Perhaps the greatest album that percussionist Sabu Martinez ever issued is also one of the greatest Latin jazz albums in history. The wild thing is, it isn't really a Sabu date, despite his name listed as the bandleader on the LP. Jazz Espagnole was really Frankie Malangre's band. He was generous enough toward his bandmates to allow producer Al Santiago to allow them to record with Sabu (who had just come to New York from California and did not have his own band yet), who recorded the band's repertoire pretty much as a sideman on this 1960 date! In any case, what sets Jazz Espagnole apart from virtually every other Latin jazz date is that this music is neither a Latin jazz album in that Latin rhythms are superimposed over standard jazz arrangements or a jazz-Latin album whose arrangements are subservient to Latin rhythms. All 11 cuts are stomping, moving, steaming, and grooving sambas, descargas, Afros, boleros, cha chas, mambos, sons, etc. The jazz improvising that does take place is authentic, grooving harmonic interplay based on -- not against -- the rhythmic considerations and fugue figures. Led by the percussion section of Martinez, Louie Ramirez, and Ernie Newsum, trumpeter Martry Sheller, saxophonist Bobby Porcelli, pianist Arty Jenkins, and bassist Billy Salter tear through a selection that can deemed erroneously to be salsa, but is actually a magnificent Latin and jazz fusion of the highest order. Most notable tracks are "Delilah," "Otra Vez" with its 12/16 meter, "I Remember Carmen" with its burning alto solos, and "Nica's Dream" with its nocturnal, steamy rhythm built on a small bop figure from the Sonny Stitt book. This is the one.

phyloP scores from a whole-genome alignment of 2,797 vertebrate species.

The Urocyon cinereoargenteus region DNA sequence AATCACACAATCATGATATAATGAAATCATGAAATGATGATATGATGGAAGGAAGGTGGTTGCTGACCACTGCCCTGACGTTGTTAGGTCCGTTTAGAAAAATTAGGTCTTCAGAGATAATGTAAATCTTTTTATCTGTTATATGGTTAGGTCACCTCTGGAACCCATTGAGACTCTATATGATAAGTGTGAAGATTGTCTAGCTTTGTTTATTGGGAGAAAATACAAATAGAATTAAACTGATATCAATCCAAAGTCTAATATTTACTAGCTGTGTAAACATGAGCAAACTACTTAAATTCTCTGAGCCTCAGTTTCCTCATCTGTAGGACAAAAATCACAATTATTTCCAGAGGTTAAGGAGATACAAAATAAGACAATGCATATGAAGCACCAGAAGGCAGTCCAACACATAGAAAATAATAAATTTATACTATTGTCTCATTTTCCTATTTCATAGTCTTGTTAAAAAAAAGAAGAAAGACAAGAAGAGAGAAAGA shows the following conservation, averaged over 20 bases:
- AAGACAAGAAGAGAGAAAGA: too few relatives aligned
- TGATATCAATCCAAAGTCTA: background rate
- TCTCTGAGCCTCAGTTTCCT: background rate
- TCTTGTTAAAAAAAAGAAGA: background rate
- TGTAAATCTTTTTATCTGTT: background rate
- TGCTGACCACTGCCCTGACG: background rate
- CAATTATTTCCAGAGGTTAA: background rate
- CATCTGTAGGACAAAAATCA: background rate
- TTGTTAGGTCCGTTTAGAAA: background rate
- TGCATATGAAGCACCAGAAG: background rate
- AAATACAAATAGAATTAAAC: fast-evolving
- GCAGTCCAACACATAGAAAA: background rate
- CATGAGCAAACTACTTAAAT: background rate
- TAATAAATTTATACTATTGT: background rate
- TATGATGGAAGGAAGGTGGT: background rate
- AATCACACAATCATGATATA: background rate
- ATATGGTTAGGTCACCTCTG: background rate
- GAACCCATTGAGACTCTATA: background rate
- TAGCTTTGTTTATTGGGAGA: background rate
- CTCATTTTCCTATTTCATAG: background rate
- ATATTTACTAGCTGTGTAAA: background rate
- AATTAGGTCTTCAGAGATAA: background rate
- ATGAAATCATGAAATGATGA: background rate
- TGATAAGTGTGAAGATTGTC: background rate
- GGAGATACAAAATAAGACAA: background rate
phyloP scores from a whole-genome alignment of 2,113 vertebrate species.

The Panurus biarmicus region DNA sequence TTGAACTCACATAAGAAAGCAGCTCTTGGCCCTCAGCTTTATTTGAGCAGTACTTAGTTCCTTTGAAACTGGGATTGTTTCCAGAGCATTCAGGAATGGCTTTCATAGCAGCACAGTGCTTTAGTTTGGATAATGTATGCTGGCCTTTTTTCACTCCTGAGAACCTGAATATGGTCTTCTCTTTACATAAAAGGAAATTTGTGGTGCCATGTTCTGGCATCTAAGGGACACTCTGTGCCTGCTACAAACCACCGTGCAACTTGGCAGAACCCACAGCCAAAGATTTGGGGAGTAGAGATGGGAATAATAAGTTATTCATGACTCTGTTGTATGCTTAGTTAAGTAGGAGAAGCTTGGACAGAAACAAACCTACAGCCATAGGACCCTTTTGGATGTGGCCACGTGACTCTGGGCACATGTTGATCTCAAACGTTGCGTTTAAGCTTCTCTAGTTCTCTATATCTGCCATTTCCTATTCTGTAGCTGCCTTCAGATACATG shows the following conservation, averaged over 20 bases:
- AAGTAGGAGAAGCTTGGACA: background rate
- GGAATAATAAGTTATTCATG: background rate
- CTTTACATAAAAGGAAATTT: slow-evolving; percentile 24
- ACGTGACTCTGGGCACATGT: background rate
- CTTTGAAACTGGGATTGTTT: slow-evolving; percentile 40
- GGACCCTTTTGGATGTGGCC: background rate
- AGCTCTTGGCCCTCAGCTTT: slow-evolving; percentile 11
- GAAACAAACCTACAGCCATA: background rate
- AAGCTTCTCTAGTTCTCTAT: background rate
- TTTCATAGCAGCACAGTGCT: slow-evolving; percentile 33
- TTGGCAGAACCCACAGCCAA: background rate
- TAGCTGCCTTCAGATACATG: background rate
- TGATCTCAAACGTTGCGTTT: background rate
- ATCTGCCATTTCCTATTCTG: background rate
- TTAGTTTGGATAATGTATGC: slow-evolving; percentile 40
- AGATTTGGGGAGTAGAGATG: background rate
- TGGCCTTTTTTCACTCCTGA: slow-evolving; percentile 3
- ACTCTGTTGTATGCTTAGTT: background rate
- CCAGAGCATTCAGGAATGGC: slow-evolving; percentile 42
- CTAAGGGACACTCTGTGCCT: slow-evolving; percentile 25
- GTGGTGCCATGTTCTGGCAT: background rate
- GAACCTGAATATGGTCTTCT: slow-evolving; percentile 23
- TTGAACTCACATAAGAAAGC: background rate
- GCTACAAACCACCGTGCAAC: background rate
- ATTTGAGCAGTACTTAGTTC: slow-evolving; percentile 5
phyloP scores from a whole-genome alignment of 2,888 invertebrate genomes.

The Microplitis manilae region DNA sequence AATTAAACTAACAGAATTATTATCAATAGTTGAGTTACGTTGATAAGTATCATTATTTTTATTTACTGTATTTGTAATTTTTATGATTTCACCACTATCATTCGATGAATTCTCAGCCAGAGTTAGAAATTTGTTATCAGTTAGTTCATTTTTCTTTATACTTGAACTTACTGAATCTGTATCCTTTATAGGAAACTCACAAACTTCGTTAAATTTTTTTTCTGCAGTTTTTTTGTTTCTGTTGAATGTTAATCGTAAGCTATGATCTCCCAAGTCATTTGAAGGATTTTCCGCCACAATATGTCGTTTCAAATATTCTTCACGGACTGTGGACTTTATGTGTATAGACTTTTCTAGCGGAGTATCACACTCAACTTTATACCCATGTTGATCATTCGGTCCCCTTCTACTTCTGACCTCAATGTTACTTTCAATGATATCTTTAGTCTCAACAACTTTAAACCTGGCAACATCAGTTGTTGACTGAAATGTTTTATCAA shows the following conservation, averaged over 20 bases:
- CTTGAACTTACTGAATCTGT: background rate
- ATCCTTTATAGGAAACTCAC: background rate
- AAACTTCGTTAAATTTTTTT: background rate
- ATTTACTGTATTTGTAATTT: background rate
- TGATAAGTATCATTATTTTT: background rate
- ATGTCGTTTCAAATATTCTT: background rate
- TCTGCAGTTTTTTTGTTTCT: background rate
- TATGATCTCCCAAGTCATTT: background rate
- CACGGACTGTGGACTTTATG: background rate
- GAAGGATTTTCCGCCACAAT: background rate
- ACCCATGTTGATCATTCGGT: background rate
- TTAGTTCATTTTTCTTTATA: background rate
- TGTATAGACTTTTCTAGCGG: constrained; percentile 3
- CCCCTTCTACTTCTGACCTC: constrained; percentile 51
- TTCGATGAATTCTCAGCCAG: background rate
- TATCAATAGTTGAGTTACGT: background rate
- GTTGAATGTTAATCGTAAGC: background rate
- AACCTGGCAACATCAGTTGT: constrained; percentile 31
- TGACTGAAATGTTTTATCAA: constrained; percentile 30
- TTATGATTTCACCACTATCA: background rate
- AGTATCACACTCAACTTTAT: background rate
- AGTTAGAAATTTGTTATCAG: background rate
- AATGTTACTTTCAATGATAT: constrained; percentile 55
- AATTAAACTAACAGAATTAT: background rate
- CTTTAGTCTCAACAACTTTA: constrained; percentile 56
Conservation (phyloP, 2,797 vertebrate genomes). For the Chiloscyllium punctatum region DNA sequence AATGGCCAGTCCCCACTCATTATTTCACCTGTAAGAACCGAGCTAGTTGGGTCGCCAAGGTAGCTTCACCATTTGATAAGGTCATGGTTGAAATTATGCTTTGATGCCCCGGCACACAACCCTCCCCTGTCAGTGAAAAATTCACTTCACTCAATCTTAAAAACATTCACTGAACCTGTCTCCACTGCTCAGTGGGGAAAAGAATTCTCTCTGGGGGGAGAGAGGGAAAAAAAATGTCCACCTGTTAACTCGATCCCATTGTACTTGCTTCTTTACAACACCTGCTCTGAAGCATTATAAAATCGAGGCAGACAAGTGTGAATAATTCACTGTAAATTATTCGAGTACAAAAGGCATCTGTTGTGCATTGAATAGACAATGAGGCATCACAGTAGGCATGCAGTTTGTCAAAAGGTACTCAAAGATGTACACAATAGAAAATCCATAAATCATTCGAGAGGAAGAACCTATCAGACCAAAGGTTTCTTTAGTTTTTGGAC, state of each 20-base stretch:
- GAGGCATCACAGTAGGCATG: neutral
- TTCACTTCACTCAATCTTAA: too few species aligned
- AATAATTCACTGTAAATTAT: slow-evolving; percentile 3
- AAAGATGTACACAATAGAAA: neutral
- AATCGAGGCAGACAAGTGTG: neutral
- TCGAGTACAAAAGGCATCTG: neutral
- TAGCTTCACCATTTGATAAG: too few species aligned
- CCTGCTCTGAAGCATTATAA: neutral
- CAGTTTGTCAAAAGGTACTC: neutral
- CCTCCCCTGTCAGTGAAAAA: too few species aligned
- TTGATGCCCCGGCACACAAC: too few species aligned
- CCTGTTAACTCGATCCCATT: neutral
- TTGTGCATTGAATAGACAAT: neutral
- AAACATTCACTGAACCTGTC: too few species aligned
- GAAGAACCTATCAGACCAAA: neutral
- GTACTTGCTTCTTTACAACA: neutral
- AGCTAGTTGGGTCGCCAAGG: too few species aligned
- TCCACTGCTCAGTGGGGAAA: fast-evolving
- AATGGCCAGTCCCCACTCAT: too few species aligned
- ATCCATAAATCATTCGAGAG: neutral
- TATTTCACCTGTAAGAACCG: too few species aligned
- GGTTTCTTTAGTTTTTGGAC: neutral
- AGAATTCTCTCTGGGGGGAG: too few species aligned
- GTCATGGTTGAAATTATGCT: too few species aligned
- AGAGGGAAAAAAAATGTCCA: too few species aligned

AllMusic Review by Thom Jurek